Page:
Let adolescents grow up

Let’s give adolescents a chance to grow up, writes Ted Kolderie of the Center for Policy Studies in the Minneapolis Star Tribune.  Adolescence “infantilizes” young people, he writes, citing psychologist Robert Epstein, author of Teen 2.0, on adolescent stupidity.

Deny them serious responsibilities, keep them out of real work, give them virtually no contact with adults, tell them they have no function except to be schooled (and marketed to): Why wouldn’t they behave as they do?

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High schools are filled with disengaged students, writes Kolderie. “Though not everyone’s aptitudes are verbal/conceptual/abstract, today only academic success is rewarded.” There are few vocational schools or opportunities to learn from experience.

Young people can do amazing things when they’re challenged, he writes. “In his history of the Battle of Britain, Michael Korda writes that by late summer 1940, more and more of those flying the British Spitfires and Hurricanes were, in our terms, high school seniors.”

How could we tap the talents of the young?

We’d begin by changing school to let young people advance as fast and as far as their efforts and abilities will take them, in every field.

In traditional school, students are sorted by age and “instructed” as a group. Most students move a grade a year, however much (or little) they’ve learned.

If learning were personalized, those who needed more time would get more time and would learn more. Those who could go faster would go faster and would learn more.

. . . Finland, much praised for its students’ success, ends compulsory education at 16. Students move to “upper secondary,” almost half of these into vocational school that leads on to postsecondary “polytechnics.”

A competency-based system would let young people “test out” of conventional schooling, Kolderie suggests. Some might start college early. (“Dual enrollment” in college classes is a growing trend for high school students.) Others might start learning a job, like young Finns.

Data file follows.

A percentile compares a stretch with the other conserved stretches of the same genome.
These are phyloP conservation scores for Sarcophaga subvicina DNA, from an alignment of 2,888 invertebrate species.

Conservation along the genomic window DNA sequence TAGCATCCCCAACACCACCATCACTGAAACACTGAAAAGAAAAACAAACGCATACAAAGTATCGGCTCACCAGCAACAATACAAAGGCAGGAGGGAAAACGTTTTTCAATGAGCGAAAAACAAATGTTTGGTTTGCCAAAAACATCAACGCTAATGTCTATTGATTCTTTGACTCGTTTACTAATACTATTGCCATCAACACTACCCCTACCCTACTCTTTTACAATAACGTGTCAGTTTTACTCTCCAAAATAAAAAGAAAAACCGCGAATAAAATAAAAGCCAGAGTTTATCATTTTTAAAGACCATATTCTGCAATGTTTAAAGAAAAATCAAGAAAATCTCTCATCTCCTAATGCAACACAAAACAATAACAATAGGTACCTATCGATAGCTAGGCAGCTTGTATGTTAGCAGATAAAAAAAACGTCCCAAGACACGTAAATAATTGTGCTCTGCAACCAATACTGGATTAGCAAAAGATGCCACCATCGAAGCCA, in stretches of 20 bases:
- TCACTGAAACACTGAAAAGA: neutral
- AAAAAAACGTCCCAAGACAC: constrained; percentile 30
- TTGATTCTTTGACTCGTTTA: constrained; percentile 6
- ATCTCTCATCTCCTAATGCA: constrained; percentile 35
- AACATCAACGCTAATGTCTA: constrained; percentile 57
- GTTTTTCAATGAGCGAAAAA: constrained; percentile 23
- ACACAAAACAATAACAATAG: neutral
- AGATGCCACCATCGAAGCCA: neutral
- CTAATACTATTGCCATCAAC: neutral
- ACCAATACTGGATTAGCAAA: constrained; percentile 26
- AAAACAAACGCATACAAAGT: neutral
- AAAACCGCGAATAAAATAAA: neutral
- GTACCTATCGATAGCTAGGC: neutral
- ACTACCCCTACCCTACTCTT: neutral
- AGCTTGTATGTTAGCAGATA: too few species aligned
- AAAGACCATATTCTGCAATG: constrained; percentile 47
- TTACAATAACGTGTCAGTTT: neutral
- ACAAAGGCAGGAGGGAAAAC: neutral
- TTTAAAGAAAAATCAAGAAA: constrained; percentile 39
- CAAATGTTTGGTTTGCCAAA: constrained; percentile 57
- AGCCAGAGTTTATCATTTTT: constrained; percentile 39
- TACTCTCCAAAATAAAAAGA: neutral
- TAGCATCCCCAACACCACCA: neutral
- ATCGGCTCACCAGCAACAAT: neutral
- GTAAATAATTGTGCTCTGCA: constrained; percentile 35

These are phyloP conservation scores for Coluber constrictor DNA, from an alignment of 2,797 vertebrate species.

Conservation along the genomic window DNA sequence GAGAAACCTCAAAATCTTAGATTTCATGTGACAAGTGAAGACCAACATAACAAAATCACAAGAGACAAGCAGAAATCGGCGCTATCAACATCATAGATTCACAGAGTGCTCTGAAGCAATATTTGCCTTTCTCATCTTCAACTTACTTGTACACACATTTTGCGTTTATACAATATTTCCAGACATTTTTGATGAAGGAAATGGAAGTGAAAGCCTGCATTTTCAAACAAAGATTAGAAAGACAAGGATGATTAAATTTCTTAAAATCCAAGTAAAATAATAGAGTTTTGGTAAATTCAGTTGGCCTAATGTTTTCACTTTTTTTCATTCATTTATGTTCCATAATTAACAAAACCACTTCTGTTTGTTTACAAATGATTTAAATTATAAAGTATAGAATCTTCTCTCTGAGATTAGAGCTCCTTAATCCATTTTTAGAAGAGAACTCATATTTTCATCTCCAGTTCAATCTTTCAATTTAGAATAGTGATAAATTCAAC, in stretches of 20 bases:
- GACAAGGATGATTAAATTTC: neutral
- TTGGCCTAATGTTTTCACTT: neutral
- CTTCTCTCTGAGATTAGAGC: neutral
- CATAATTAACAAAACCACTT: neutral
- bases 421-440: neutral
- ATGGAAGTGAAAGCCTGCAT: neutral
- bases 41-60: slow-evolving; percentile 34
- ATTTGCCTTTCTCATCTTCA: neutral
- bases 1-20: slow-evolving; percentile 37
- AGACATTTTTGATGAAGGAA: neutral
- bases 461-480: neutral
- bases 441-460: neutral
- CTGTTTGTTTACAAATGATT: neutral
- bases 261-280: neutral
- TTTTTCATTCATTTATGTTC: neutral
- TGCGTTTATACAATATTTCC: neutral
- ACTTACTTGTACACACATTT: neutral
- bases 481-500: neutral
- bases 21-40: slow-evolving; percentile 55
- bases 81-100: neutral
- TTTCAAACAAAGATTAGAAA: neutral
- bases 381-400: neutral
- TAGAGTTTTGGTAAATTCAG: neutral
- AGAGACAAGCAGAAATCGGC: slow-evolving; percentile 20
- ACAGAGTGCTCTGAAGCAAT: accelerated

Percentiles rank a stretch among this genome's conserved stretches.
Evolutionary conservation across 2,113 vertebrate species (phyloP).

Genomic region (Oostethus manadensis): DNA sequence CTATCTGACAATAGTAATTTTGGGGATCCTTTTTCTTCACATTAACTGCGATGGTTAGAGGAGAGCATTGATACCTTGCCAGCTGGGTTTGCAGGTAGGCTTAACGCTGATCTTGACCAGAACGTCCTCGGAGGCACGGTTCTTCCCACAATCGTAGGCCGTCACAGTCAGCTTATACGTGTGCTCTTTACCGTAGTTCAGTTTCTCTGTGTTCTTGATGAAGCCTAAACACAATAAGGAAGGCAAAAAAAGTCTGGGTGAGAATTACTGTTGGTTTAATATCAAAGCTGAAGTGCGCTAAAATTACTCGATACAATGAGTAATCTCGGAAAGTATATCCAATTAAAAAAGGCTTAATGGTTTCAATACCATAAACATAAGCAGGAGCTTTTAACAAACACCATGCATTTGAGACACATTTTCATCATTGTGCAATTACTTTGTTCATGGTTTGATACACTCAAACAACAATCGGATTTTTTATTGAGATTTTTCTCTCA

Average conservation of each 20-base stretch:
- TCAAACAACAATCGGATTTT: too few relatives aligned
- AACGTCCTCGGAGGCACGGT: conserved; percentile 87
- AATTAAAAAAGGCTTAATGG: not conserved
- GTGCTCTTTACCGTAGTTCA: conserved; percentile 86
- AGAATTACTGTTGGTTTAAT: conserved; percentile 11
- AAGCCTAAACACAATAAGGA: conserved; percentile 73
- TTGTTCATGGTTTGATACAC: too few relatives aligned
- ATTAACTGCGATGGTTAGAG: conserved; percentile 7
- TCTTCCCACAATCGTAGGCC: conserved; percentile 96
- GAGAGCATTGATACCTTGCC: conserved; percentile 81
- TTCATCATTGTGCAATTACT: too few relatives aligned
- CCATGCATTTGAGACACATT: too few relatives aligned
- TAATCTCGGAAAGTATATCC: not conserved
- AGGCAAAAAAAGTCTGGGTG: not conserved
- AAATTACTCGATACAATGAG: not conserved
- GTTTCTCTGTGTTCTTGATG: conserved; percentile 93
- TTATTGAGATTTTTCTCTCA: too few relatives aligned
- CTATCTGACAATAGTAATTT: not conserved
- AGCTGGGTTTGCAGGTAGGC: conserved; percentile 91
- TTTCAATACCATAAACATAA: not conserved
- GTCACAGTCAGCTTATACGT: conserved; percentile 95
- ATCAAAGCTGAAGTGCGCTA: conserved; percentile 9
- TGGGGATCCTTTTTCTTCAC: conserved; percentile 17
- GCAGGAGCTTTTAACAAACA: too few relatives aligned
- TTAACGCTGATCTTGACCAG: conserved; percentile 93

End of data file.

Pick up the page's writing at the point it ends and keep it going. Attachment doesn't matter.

Khan Academy goes to school

Salman Khan’s free math and science videos have moved from YouTube to classrooms, reports the New York Times, which looks at a San Jose charter school that’s using Khan’s lessons — and student-tracking software to teach ninth-grade math to students at very different levels.

(Teacher Jesse Roe) can see that a girl sitting against the wall is zipping through geometry exercises; that a boy with long curls over his eyes is stuck on a lesson on long equations; and that another boy in the front row is getting a handle on probability.

Each student’s math journey shows up instantly on the laptop Mr. Roe carries as he wanders the room. He stops at each desk, cajoles, offers tips, reassures.

The Khan-enabled classroom makes it possible to target instruction to each student’s level, while mapping each student’s math comprehension for the teacher. While some see Khan’s mini-lectures as too “sage on the stage,” the net effect is to turn the teacher into a “guide on the side.”

Diane Tavenner, chief of the Summit chain of four charter schools, turned to Khan to teach the fundamentals after small-group problem-solving proved  slow and unreliable.

Khan Academy remains free, thanks to foundation support.

 

Technology can personalize learning

Brookings is hosting a conference — available live online — on education technology.

Using Technology to Personalize Learning and Assess Students in Real-Time, a new Brookings study by Darrell West, looks at new ways to teach made possible by technology.

Imagine schools where students master vital skills and critical thinking in a personalized and collaborative manner, teachers assess pupils in real-time, and social media and digital libraries connect learners to a wide range of informational resources.  Teachers take on the role of coaches, students learn at their own pace, technology tracks student progress, and schools are judged based on the outcomes they produce.  Rather than be limited to six hours a day for half the year, this kind of education moves toward 24/7 engagement and learning full-time.

Technology alone won’t remake education, West writes.  Schools will need to change their organizational structure and rethink teaching and assessment.